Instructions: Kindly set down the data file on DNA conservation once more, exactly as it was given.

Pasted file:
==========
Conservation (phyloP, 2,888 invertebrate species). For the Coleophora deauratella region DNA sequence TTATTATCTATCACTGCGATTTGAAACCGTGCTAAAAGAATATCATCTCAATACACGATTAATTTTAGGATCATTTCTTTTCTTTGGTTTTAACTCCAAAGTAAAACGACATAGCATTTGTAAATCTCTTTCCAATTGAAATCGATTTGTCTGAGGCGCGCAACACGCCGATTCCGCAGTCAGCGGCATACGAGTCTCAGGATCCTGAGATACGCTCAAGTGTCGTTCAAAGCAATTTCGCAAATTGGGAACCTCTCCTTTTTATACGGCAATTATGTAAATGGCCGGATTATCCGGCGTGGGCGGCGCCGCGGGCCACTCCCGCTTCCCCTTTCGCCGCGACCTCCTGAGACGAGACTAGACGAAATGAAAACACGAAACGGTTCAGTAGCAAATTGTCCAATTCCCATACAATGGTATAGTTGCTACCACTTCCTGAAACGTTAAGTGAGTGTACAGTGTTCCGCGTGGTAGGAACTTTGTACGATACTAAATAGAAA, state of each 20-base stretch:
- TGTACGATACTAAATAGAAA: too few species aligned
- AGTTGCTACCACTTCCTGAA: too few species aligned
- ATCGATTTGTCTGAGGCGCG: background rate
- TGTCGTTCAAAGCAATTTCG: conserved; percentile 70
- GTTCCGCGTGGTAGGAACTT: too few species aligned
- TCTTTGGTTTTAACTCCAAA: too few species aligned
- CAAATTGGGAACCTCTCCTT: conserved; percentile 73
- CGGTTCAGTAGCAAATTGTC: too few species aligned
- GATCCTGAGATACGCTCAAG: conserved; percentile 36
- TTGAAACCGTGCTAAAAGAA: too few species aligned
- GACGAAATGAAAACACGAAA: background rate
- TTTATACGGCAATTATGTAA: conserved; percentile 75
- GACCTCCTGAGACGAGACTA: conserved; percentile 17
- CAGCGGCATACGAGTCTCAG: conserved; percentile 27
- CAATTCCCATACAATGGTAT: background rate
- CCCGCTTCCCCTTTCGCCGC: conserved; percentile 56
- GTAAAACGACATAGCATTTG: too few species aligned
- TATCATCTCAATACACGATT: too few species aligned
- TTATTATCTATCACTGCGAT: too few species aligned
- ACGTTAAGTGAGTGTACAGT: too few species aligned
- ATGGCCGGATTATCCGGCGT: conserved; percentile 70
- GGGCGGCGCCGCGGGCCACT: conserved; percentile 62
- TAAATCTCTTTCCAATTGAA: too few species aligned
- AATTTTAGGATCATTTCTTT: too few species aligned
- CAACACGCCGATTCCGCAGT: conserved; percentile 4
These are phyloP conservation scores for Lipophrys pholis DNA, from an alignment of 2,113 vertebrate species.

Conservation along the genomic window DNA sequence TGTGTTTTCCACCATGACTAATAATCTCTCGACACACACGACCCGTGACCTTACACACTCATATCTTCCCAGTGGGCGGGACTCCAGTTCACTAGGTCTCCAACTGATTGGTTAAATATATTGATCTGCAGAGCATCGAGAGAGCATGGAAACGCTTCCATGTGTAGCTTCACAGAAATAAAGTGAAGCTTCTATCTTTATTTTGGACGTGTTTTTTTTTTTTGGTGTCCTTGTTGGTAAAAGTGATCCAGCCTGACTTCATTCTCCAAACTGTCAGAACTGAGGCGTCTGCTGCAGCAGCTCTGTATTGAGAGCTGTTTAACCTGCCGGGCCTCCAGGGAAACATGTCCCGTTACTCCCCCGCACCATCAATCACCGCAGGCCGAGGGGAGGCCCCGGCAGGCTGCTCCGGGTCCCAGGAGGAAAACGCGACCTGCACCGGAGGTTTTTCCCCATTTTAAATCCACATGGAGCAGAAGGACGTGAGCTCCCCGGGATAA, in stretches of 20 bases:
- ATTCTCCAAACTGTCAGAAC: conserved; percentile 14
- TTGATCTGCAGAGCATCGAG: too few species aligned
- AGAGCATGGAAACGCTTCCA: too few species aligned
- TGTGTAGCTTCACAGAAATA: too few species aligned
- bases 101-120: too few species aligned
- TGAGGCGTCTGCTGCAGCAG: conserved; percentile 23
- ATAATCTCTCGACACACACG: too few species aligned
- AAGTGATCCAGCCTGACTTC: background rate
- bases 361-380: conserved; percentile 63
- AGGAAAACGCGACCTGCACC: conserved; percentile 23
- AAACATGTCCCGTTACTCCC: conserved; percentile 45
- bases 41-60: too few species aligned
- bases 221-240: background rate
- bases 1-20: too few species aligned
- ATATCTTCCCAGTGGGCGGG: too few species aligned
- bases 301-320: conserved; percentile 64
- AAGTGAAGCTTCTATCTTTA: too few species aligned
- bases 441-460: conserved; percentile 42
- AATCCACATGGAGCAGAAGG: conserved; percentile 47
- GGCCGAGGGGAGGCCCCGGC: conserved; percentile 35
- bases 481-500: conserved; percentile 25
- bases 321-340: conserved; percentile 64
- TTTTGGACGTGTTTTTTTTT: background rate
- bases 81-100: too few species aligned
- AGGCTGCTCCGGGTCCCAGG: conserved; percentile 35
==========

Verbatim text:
Conservation (phyloP, 2,888 invertebrate species). For the Coleophora deauratella region DNA sequence TTATTATCTATCACTGCGATTTGAAACCGTGCTAAAAGAATATCATCTCAATACACGATTAATTTTAGGATCATTTCTTTTCTTTGGTTTTAACTCCAAAGTAAAACGACATAGCATTTGTAAATCTCTTTCCAATTGAAATCGATTTGTCTGAGGCGCGCAACACGCCGATTCCGCAGTCAGCGGCATACGAGTCTCAGGATCCTGAGATACGCTCAAGTGTCGTTCAAAGCAATTTCGCAAATTGGGAACCTCTCCTTTTTATACGGCAATTATGTAAATGGCCGGATTATCCGGCGTGGGCGGCGCCGCGGGCCACTCCCGCTTCCCCTTTCGCCGCGACCTCCTGAGACGAGACTAGACGAAATGAAAACACGAAACGGTTCAGTAGCAAATTGTCCAATTCCCATACAATGGTATAGTTGCTACCACTTCCTGAAACGTTAAGTGAGTGTACAGTGTTCCGCGTGGTAGGAACTTTGTACGATACTAAATAGAAA, state of each 20-base stretch:
- TGTACGATACTAAATAGAAA: too few species aligned
- AGTTGCTACCACTTCCTGAA: too few species aligned
- ATCGATTTGTCTGAGGCGCG: background rate
- TGTCGTTCAAAGCAATTTCG: conserved; percentile 70
- GTTCCGCGTGGTAGGAACTT: too few species aligned
- TCTTTGGTTTTAACTCCAAA: too few species aligned
- CAAATTGGGAACCTCTCCTT: conserved; percentile 73
- CGGTTCAGTAGCAAATTGTC: too few species aligned
- GATCCTGAGATACGCTCAAG: conserved; percentile 36
- TTGAAACCGTGCTAAAAGAA: too few species aligned
- GACGAAATGAAAACACGAAA: background rate
- TTTATACGGCAATTATGTAA: conserved; percentile 75
- GACCTCCTGAGACGAGACTA: conserved; percentile 17
- CAGCGGCATACGAGTCTCAG: conserved; percentile 27
- CAATTCCCATACAATGGTAT: background rate
- CCCGCTTCCCCTTTCGCCGC: conserved; percentile 56
- GTAAAACGACATAGCATTTG: too few species aligned
- TATCATCTCAATACACGATT: too few species aligned
- TTATTATCTATCACTGCGAT: too few species aligned
- ACGTTAAGTGAGTGTACAGT: too few species aligned
- ATGGCCGGATTATCCGGCGT: conserved; percentile 70
- GGGCGGCGCCGCGGGCCACT: conserved; percentile 62
- TAAATCTCTTTCCAATTGAA: too few species aligned
- AATTTTAGGATCATTTCTTT: too few species aligned
- CAACACGCCGATTCCGCAGT: conserved; percentile 4
These are phyloP conservation scores for Lipophrys pholis DNA, from an alignment of 2,113 vertebrate species.

Conservation along the genomic window DNA sequence TGTGTTTTCCACCATGACTAATAATCTCTCGACACACACGACCCGTGACCTTACACACTCATATCTTCCCAGTGGGCGGGACTCCAGTTCACTAGGTCTCCAACTGATTGGTTAAATATATTGATCTGCAGAGCATCGAGAGAGCATGGAAACGCTTCCATGTGTAGCTTCACAGAAATAAAGTGAAGCTTCTATCTTTATTTTGGACGTGTTTTTTTTTTTTGGTGTCCTTGTTGGTAAAAGTGATCCAGCCTGACTTCATTCTCCAAACTGTCAGAACTGAGGCGTCTGCTGCAGCAGCTCTGTATTGAGAGCTGTTTAACCTGCCGGGCCTCCAGGGAAACATGTCCCGTTACTCCCCCGCACCATCAATCACCGCAGGCCGAGGGGAGGCCCCGGCAGGCTGCTCCGGGTCCCAGGAGGAAAACGCGACCTGCACCGGAGGTTTTTCCCCATTTTAAATCCACATGGAGCAGAAGGACGTGAGCTCCCCGGGATAA, in stretches of 20 bases:
- ATTCTCCAAACTGTCAGAAC: conserved; percentile 14
- TTGATCTGCAGAGCATCGAG: too few species aligned
- AGAGCATGGAAACGCTTCCA: too few species aligned
- TGTGTAGCTTCACAGAAATA: too few species aligned
- bases 101-120: too few species aligned
- TGAGGCGTCTGCTGCAGCAG: conserved; percentile 23
- ATAATCTCTCGACACACACG: too few species aligned
- AAGTGATCCAGCCTGACTTC: background rate
- bases 361-380: conserved; percentile 63
- AGGAAAACGCGACCTGCACC: conserved; percentile 23
- AAACATGTCCCGTTACTCCC: conserved; percentile 45
- bases 41-60: too few species aligned
- bases 221-240: background rate
- bases 1-20: too few species aligned
- ATATCTTCCCAGTGGGCGGG: too few species aligned
- bases 301-320: conserved; percentile 64
- AAGTGAAGCTTCTATCTTTA: too few species aligned
- bases 441-460: conserved; percentile 42
- AATCCACATGGAGCAGAAGG: conserved; percentile 47
- GGCCGAGGGGAGGCCCCGGC: conserved; percentile 35
- bases 481-500: conserved; percentile 25
- bases 321-340: conserved; percentile 64
- TTTTGGACGTGTTTTTTTTT: background rate
- bases 81-100: too few species aligned
- AGGCTGCTCCGGGTCCCAGG: conserved; percentile 35